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Antibody tests for Covid-19 needed, but experts say there are still limitations

A patient having blood drawn for a Covid-19 antibody test

With people stuck at home due to Covid-19, one thing that may be key to allowing them to return to offices, eateries and entertainment venues is widespread testing for antibodies against the virus that causes it, to find who has been previously infected and may be immune. But although several serological antibody tests have already reached the market, experts pointed to a number of challenges that persist.

Last month, the Food and Drug Administration issued a policy allowing developers of serological tests to market or use them without agency approval as long as they validate them as accurate and reliable, notify the FDA of that validation and appropriately label them, stating that they are not to be used as a sole basis for diagnosis. In an April 18 statement, FDA Commissioner Stephen Hahn said the agency encourages developers to seek emergency use authorization, while it is also working with the National Institutes of Health to enable the NIH to evaluate the tests.

In other words, the FDA does not require an EUA for serological tests, but will review them if developers submit them. One example of a company that got an EUA is Cellex, a firm based in Research Triangle Park, North Carolina, that received such an authorization earlier this month.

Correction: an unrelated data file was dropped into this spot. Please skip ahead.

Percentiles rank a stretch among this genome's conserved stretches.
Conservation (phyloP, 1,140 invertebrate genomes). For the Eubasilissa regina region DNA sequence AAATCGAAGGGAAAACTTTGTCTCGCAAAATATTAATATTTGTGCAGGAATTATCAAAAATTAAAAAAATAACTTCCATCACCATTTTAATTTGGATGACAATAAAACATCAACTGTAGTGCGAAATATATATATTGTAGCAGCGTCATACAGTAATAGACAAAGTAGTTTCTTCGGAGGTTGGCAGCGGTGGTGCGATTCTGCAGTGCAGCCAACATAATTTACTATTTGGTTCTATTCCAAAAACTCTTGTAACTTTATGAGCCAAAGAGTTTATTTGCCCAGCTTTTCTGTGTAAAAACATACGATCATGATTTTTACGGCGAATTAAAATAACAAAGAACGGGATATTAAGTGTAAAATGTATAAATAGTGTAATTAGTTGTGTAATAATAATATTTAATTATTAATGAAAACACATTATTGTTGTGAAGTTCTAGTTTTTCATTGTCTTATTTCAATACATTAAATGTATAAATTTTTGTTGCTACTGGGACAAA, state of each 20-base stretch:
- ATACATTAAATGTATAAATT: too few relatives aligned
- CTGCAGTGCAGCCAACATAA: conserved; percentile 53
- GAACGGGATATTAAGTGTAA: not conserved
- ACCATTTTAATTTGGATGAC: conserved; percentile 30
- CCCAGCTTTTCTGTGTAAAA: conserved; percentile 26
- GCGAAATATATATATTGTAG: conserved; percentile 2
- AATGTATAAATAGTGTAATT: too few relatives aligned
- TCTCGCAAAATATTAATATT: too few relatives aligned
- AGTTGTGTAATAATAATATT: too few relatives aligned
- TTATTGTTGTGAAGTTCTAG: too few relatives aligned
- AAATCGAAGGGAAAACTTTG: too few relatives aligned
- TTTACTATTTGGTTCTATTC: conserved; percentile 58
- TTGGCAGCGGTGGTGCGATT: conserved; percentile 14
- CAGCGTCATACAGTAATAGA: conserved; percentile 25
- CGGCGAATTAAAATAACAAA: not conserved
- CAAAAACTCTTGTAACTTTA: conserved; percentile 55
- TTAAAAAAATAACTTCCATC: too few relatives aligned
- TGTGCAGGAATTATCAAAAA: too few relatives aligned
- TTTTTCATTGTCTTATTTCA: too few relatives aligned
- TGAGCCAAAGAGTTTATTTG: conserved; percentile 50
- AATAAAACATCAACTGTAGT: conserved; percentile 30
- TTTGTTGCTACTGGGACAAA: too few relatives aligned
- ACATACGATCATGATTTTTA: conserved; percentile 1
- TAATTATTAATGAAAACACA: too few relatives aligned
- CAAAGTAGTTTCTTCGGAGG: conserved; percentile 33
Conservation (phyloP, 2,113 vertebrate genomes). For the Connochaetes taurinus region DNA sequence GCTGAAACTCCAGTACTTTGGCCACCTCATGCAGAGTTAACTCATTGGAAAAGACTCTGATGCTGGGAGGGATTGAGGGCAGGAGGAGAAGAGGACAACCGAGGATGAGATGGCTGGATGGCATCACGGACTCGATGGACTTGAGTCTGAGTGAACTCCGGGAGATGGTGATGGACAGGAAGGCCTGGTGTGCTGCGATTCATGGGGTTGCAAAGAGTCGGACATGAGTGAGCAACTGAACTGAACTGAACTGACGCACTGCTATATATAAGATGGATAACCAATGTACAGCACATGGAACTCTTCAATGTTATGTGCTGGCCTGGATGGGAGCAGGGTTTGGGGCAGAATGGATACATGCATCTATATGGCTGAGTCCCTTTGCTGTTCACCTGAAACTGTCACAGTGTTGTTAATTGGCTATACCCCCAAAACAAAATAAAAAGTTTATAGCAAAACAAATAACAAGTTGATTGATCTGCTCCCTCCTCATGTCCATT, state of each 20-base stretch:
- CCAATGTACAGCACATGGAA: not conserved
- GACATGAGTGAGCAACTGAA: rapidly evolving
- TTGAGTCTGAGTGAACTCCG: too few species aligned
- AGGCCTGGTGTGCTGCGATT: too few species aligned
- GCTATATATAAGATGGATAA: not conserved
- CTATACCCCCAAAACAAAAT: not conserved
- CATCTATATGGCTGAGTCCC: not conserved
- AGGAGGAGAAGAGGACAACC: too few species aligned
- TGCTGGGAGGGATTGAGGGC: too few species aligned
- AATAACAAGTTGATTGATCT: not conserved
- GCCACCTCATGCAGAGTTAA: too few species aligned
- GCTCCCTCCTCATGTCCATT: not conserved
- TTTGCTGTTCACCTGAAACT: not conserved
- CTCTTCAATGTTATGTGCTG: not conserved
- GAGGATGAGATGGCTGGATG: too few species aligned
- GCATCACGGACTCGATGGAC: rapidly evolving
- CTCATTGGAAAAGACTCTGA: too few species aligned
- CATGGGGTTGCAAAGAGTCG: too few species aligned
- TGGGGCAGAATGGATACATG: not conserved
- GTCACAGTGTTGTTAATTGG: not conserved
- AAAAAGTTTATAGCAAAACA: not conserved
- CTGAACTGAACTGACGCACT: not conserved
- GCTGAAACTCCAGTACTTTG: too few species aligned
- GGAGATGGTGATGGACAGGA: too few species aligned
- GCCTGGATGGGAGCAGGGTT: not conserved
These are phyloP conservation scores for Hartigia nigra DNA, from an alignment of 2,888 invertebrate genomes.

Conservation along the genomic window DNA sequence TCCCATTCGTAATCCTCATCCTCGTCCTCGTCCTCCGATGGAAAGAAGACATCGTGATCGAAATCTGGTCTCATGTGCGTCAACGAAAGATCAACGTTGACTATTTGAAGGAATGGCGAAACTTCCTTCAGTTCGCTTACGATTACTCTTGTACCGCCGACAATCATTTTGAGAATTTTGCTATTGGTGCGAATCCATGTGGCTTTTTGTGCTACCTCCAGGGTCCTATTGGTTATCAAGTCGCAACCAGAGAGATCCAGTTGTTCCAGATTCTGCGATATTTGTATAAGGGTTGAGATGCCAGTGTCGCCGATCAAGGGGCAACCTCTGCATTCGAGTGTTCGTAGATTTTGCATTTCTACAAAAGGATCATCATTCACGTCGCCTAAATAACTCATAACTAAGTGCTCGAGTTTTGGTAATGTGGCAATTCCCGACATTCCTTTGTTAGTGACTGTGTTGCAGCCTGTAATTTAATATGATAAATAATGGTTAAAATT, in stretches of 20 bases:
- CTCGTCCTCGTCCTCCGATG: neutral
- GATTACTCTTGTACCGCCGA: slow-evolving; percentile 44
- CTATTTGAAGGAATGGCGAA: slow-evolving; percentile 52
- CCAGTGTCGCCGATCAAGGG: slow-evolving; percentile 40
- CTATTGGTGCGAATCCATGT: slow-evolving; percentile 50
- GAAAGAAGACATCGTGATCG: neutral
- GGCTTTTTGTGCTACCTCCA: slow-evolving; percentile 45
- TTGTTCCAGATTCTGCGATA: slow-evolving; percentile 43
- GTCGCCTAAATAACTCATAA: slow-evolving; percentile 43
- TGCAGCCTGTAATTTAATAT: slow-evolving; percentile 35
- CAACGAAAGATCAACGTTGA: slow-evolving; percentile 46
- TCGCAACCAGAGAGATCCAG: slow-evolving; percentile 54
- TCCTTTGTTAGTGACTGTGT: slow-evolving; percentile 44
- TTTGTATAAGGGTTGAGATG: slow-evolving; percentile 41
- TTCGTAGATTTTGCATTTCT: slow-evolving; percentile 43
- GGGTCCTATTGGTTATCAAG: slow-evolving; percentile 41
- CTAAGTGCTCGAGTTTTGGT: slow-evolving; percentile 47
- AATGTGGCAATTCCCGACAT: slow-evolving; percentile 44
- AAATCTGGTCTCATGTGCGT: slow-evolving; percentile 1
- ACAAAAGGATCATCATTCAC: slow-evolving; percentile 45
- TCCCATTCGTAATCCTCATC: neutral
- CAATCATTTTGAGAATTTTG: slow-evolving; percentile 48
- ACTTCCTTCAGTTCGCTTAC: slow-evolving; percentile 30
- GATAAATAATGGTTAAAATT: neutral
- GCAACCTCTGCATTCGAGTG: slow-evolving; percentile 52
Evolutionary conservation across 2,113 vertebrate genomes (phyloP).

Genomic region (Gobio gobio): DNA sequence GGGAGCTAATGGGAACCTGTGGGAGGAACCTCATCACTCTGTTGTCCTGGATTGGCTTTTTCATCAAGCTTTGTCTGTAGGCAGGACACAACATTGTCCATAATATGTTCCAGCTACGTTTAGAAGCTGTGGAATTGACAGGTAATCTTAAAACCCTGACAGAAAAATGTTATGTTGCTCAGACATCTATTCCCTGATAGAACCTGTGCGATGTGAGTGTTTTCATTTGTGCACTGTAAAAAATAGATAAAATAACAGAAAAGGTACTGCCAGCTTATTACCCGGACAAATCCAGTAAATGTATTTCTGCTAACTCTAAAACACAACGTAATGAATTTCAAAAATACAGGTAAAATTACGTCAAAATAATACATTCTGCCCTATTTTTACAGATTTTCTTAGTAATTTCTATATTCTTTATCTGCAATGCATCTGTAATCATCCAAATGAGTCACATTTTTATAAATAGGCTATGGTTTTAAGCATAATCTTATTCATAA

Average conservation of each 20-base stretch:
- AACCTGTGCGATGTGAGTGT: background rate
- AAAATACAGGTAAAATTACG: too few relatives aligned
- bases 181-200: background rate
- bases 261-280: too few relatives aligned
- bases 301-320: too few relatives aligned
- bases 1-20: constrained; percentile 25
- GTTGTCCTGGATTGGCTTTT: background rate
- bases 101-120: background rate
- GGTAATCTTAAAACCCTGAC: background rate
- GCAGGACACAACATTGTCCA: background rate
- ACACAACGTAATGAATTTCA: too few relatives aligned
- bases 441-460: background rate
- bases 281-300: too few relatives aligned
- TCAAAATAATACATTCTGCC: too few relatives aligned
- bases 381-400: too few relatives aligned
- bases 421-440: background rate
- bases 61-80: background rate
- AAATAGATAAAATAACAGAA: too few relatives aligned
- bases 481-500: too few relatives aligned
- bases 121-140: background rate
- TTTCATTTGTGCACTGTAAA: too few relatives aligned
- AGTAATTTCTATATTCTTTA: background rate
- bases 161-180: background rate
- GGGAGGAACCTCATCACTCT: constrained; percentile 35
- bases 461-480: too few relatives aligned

Illustrating the potential usefulness of serological testing, New York Gov. Andrew Cuomo last week referred during a press conference to a study of 3,000 state residents, including 1,300 in New York City, which found that one-fifth of New Yorkers may have had Covid-19. If the study results can be extrapolated to the state as a whole, that would mean as many as 2.7 million of its 19.5 million residents. However, the World Health Organization warned Friday that there is no evidence that having antibodies after recovery from Covid-19 can protect against a second infection.

The most common means of testing for Covid-19 is to use reverse trascription-polymerase chain reaction, or RT-PCR testing, which typically involves using a cotton swab to detect active infection in the nose and throat. Antibody testing using blood samples is not so effective at detecting active infection, but it can detect whether some was infected before, even if they had no symptoms.

But the fact that serological tests don’t necessarily need FDA authorization could make it more challenging to scrutinize them.

“FDA approval is not needed to market serology tests, so a lot of these were developed very quickly, which is understandable,” said Nina Babic, associate professor of pathology and laboratory medicine at the Medical University of South Carolina, in a phone interview. “But what that means is that the available validation data must be reviewed and evaluated with scrutiny to understand what the shortcomings and shortfalls are.”